That an international conference on arts funding was organized by a Briton is no accident. It comes at a time when Britain, perhaps more than any other country, is witnessing intense public debate over this issue. It has been said that the arts are to Britain what the sun is to Spain. Yet during the last eight years, marked by the increasing encroachment of Prime Minister Margaret Thatcher's tight fiscal policies, what is arguably Britain's greatest asset has been coming under ever more serious threat. Hardly a month goes by without news of some opera house, orchestra, or drama company having to make cutbacks to keep its head above water.

A key concern of the conference's participants was the arts' increasing reliance on private sponsorship - something the Thatcher government advocates.

Although Rittner is a well-known supporter of the Thatcher line, he warns all governments that ``if you put pressure on industry and business corporate sponsors to the point that you're saying to them, `you've got a duty to support the artistic life of the country,' then you're in danger of killing the goose that lays the golden egg. Business does not have a duty to support the arts. Business has a duty to make a profit. ... I do think the government has a duty to support the arts. I don't think business has.''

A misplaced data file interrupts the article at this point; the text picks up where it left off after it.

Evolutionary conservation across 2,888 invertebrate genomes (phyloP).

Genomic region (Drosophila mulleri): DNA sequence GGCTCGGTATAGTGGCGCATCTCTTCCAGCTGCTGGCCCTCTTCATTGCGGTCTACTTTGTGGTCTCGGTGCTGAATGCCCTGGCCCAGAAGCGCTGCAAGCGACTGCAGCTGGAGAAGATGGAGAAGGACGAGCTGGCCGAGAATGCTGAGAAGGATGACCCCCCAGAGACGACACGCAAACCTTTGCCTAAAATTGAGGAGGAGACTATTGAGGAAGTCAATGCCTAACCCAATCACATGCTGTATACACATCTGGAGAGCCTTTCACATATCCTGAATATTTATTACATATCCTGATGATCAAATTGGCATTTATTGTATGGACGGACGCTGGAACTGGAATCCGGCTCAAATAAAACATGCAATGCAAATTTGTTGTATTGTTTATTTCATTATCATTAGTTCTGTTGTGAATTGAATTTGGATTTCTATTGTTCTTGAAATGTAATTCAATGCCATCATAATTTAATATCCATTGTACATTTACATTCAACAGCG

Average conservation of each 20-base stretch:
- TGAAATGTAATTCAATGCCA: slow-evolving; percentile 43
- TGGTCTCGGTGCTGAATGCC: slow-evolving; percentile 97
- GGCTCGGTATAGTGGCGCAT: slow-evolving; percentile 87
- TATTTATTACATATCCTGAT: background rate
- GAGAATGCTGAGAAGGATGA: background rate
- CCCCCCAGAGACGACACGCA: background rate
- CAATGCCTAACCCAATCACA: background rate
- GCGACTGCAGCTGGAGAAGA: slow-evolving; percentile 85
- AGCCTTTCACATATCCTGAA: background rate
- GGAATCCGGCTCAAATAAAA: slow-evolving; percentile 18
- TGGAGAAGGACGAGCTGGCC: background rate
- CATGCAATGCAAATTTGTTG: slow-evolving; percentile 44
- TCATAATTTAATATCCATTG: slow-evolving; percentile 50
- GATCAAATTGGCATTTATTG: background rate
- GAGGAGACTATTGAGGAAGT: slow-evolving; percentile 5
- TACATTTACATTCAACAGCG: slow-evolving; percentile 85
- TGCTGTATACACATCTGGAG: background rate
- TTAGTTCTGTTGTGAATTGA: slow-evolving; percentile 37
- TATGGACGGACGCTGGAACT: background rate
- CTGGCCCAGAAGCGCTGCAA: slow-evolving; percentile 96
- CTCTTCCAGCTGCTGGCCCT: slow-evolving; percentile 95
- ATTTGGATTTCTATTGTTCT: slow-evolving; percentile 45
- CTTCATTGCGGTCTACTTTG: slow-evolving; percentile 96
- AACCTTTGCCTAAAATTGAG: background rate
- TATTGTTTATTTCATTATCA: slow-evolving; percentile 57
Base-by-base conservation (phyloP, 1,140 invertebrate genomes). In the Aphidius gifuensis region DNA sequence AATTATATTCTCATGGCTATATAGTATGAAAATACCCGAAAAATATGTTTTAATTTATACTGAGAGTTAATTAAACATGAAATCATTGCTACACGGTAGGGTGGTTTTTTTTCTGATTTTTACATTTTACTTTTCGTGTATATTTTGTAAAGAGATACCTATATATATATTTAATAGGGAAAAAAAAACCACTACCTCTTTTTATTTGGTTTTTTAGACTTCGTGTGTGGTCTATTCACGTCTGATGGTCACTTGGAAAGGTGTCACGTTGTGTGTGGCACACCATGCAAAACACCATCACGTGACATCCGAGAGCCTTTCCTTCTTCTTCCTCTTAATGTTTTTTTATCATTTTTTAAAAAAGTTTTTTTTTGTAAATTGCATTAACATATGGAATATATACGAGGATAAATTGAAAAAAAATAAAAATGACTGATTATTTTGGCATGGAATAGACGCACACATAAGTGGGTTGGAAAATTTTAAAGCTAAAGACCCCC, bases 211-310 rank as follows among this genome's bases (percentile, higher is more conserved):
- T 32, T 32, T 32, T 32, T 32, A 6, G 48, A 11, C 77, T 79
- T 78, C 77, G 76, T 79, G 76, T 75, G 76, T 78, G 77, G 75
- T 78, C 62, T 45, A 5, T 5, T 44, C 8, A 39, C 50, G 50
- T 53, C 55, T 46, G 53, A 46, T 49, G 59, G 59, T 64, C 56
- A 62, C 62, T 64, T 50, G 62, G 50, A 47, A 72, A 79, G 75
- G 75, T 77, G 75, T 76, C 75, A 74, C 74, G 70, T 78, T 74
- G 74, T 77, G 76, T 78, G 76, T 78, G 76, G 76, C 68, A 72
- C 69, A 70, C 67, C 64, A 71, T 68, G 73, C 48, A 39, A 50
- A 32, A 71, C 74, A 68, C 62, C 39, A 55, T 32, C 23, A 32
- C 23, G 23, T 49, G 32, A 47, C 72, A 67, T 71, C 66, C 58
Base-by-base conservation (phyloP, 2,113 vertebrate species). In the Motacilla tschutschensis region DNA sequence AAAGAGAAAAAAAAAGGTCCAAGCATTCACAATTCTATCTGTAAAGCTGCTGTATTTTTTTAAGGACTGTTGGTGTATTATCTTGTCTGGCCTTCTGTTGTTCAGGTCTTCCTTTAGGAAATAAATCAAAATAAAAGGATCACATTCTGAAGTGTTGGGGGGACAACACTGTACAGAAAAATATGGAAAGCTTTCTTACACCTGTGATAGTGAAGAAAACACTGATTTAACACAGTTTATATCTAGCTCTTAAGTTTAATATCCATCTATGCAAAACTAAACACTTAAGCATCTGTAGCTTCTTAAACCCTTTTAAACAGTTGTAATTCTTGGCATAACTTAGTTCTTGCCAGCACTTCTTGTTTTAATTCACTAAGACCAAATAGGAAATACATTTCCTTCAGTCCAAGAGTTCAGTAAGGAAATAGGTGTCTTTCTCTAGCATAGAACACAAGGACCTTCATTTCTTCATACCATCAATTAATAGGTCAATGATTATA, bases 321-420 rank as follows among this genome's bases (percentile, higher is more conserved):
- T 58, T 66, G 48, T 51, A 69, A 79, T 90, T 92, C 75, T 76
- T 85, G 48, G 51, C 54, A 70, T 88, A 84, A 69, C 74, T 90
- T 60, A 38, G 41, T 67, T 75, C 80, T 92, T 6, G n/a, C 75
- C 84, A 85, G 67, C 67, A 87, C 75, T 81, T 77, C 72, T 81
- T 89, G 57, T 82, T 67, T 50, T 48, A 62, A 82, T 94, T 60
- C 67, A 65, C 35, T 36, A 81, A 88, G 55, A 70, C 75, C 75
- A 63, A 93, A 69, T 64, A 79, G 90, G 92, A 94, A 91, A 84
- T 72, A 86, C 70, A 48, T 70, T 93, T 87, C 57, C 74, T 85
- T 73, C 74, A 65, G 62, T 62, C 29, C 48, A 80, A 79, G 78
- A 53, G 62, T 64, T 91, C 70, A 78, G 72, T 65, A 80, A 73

Rittner insists he would welcome increased state money for the arts, but it's just not happening in most Western countries. The basic problem, he says, lies not with the views of Thatcher or any other leader; it runs deeper. ``There just isn't the political will to really see the arts as an absolutely central part of national life and to fund them accordingly,'' he says.

Rittner believes there are votes to be won in the arts, if only politicians would realize it. He notes that in Britain alone, for example, 5 million more people go to the theater each year than to see football, Britain's most popular spectator sport.

The conference report, ``The Arts - Politics, Power and the Purse,'' can be obtained from the Arts Council, 105 Piccadilly, London W1V OAU, England.